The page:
As energy prices around the country soar and concern about electricity bills mounts, solar panels are increasingly being installed by homeowners wishing to take advantage of a system that produces greener energy and insulates them from rising energy prices. But what do you need to know before installing a solar photovoltaic (PV) system on your roof?
How solar photovoltaic (PV) systems work
Flat solar modules mounted on your home's roof convert energy from sunlight into direct current (DC) energy. A device called an inverter then changes the DC energy into alternating current (AC) electricity. This can be used to power your household appliances. A grid-connected system can feed excess energy into the electricity network, while a standalone system needs batteries to store excess energy.
Solar panels work best when they're north facing, pointed directly at the sun, at an optimal angle and not blocked by trees or shading. The effectiveness of solar panels also depends on where you live and the weather.
Choosing an installer
The Clean Energy Council (CEC), Australia's peak body representing the clean energy sector, accredits both installers and systems that meet certain standards. To be eligible for any small-scale technology certificates, systems must be installed by a CEC-accredited installer.
Retailers can also sign up to the CEC's voluntary code of conduct, which demonstrates a commitment to best-practice installation.
So your best bet is to look for an accredited company that is a signatory to the code of conduct, has been in business for a while and has an established track record, relevant experience, specialist expertise, and a good reputation.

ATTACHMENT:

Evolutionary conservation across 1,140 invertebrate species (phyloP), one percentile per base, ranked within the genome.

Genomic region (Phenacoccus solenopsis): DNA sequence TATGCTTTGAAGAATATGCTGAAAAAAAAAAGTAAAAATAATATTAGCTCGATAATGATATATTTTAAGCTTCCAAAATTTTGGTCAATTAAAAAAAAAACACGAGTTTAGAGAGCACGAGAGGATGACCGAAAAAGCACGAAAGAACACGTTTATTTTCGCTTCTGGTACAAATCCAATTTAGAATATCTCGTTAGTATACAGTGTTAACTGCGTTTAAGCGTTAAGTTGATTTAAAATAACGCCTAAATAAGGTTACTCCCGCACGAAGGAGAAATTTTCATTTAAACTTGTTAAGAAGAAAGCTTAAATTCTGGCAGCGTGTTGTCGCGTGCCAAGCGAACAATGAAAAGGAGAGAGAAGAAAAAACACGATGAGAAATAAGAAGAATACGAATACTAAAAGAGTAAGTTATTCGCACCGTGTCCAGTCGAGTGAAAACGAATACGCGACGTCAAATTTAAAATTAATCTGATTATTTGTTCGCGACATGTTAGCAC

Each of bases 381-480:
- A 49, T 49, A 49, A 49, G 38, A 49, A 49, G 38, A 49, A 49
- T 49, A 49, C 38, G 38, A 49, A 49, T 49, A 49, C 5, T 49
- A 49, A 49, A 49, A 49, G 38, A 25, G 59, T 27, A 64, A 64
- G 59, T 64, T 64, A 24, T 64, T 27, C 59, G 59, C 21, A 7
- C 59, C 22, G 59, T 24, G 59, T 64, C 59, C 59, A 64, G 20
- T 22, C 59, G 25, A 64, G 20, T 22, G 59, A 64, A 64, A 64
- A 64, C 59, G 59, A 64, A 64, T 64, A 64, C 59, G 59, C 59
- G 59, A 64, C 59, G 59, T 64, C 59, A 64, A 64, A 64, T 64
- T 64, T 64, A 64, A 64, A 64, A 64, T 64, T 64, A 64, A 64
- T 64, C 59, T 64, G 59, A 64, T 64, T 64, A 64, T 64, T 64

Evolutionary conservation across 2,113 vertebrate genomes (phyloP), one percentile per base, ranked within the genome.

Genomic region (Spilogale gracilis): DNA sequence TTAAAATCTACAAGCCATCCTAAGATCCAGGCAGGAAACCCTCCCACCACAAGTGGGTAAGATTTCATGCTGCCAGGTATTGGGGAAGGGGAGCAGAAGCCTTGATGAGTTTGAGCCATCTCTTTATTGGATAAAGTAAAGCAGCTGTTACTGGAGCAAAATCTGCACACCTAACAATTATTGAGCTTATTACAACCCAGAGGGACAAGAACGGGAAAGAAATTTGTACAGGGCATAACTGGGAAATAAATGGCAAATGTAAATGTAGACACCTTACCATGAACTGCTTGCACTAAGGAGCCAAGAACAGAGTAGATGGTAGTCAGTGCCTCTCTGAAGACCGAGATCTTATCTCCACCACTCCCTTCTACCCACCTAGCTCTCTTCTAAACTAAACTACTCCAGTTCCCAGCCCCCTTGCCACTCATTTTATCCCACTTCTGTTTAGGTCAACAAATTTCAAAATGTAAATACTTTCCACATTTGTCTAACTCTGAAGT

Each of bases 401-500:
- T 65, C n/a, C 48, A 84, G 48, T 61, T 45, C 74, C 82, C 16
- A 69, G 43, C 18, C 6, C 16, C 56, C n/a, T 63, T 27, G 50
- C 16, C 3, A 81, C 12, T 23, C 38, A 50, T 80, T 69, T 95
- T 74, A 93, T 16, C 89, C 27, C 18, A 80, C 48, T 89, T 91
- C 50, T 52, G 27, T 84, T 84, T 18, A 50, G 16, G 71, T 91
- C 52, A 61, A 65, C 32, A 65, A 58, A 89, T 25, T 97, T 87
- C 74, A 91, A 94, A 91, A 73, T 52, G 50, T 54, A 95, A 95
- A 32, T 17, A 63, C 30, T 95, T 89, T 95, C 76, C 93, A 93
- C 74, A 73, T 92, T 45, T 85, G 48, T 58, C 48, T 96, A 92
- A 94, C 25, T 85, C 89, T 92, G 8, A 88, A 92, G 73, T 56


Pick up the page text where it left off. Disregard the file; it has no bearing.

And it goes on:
Does the solar PV system meet standards?
You should ensure that any solar PV system you consider has met Australian and international standards. To be eligible for small-scale technology certificates, your solar panels must be certified – ask your installer to supply proof. You can check the CEC's list of currently approved inverters and modules to confirm.
How much panel capacity do you need?
Nowadays you don't make much money from feeding electricity back into the grid. So you want to maximise your own use of your solar PV and minimise your export into the grid.
Unless you're able to get (increasingly rare) high feed-in tariffs or store your surplus energy using (still expensive) batteries, to get a system that is going to pay for itself quickly, you need to calculate how much electricity you use in your home during daylight hours when your panels are generating at their peak and match the size of your system to that consumption pattern. You can find useful information about your energy use by looking at the previous year's energy bills.